Wednesday, 30 March 2016

TORCHWOOD - THE VICTORIAN AGE

There was once a film called “Abraham Lincoln – Vampire Hunter”, it sounded good, the trailers were good. It bored me. I actually fell asleep before the end. A fantastic premise – an historic President of the United States of America hunts vampires in his spare time, let down by poor execution. Torchwood – The Victorian Age could have another name – it could quite easily have been called “Queen Victoria – Alien Hunter”, and could quite easily be a Hollywood Blockbuster – because that dear reader is exactly what this story is. Do I need to say any more? That should surely be enough? No? Okay, read on…
Set in 1899, Captain Jack Harkness is on loan to Torchwood London and it’s a frought time as Queen Victoria (Rowena Cooper) is about to make her annual inspection – surely nothing can go wrong? Of course it does… within minutes of Queen Victoria, Queen of Great Britain and Ireland (and Empress of India, don’t you know), a full scale emergency is in place – an alien has escaped. Archie, in charge of Torchwood London, has been aged fifty years and Her Majesty is most definitely not amused (had to get that in somewhere). What follows is the most unlikely of buddy movies as Captain Jack and Queen Victoria scour London in search of the escaped alien. Her majesty toting an alien blaster and commandeering horses – Jack bemused at the situation and trying to keep the Queen of Great Britain and Ireland (and Empress of India) safe. On their adventure the Queen takes time to talk to her subjects… there is a delightful scene with Louise Jameson which is very emotionally charged and shows the Queen as a person, not as a figurehead and icon.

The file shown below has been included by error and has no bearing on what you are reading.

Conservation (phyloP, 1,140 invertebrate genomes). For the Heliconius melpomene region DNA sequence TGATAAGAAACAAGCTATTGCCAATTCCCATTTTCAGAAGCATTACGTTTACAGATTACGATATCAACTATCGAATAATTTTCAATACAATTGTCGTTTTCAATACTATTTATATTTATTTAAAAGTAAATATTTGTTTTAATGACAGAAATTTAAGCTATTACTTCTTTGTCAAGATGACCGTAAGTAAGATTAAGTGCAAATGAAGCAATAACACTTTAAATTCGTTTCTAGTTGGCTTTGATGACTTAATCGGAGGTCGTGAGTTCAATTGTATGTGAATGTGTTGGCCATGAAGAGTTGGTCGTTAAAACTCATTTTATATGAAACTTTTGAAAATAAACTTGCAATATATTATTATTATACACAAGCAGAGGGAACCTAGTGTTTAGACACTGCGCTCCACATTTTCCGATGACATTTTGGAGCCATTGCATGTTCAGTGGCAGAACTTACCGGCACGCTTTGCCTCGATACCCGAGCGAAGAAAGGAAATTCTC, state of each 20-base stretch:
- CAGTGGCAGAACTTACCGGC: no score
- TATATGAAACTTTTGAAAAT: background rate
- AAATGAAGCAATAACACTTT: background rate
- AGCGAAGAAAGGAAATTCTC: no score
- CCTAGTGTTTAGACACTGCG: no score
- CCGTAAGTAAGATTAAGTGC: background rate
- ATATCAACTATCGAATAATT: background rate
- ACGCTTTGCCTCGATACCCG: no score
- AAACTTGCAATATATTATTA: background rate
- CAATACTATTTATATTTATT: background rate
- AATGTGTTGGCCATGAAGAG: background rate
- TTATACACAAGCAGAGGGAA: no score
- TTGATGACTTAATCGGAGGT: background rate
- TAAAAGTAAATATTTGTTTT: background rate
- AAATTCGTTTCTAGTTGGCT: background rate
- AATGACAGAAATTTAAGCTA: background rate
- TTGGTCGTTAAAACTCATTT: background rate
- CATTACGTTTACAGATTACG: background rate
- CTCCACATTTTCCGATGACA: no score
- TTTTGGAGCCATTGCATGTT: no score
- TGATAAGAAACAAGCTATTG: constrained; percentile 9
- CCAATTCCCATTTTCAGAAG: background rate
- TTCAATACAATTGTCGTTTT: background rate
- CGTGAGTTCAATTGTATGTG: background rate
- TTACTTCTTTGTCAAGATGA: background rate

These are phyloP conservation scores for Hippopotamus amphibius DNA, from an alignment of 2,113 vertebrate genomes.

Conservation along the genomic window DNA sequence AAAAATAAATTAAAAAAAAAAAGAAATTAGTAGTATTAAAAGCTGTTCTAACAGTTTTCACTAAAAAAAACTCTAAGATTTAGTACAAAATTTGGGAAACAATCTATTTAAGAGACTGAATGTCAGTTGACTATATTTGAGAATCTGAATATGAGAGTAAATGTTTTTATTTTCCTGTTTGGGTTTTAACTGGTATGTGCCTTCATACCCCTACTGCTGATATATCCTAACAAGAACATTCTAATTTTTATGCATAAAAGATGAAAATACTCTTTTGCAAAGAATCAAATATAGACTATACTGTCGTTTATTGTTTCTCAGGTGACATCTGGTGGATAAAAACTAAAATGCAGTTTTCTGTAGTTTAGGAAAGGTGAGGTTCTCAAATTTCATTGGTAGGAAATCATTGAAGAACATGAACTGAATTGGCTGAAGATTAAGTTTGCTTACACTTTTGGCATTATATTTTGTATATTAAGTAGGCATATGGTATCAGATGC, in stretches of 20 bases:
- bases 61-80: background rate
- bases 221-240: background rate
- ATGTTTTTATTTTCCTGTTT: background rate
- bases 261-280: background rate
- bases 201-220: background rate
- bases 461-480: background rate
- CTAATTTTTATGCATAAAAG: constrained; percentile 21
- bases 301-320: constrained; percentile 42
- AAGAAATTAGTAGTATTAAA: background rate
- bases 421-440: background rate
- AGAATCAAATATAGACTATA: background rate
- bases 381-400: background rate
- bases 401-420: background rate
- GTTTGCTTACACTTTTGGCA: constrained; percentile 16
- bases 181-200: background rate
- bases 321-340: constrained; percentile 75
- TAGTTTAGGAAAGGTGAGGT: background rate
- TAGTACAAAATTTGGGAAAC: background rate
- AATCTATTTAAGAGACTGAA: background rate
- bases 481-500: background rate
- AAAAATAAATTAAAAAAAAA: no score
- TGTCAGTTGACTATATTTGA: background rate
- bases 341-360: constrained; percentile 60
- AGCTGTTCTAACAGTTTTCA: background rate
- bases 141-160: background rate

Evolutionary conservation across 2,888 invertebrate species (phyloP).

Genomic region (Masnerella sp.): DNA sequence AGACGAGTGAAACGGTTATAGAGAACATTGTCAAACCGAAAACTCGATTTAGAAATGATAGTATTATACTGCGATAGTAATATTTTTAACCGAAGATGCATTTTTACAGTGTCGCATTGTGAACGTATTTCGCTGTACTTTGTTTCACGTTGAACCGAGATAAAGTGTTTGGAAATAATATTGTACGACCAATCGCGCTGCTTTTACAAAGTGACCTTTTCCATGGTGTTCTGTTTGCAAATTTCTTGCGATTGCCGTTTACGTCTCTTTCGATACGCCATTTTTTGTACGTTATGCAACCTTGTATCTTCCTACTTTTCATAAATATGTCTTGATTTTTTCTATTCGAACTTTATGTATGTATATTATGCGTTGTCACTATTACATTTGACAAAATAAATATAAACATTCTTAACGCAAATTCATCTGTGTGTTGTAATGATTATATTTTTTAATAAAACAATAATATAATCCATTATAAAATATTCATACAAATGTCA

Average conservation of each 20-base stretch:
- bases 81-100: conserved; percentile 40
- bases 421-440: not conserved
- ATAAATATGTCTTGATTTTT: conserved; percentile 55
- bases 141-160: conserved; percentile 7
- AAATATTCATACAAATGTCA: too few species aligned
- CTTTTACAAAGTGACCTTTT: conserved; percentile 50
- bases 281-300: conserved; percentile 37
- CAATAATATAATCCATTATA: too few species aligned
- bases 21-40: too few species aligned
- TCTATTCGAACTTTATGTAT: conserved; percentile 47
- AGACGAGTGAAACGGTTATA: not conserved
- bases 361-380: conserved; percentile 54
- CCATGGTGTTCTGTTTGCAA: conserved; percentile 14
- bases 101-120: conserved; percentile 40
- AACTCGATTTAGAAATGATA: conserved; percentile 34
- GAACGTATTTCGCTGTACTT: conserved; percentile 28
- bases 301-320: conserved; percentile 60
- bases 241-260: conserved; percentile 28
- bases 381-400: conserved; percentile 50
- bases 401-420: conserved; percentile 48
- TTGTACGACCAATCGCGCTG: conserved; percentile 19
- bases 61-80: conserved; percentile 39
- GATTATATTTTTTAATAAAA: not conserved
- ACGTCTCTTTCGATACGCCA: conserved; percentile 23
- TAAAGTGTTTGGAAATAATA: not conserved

This is a steampunk alien infested take on Victorian London  and the Queen is as tough as old boots – she has the measure of Captain Jack and is a superb foil for him. This monarch cares deeply for her subjects – when towards the end Jack suggests she take over as operational head of Torchwood London – there couldn’t be a listener out there who punched the air at the thought. Rowena Cooper makes the Queen testy, feisty, regal and with a heart as big as London – but a Queen you would never dare cross – and without a doubt not amused – she brings what could easily be a formulaic caricature portrayal to life, not going for the easy performance – this really is Rowena Cooper’s take on the Queen and thanks so much to Scott Handcock for directing her this way and to AK Benedict for writing those wonderful lines.
This story treads a fine line between farce and action movie – I think it would be best described as a “romp” but it excels in all categories and to use an oft used Daily Mail phrase: “I for one” look forward to hearing more from Queen Victoria – and coming from a staunch republican that is praise indeed.
A long reigning and highly amused 9/10.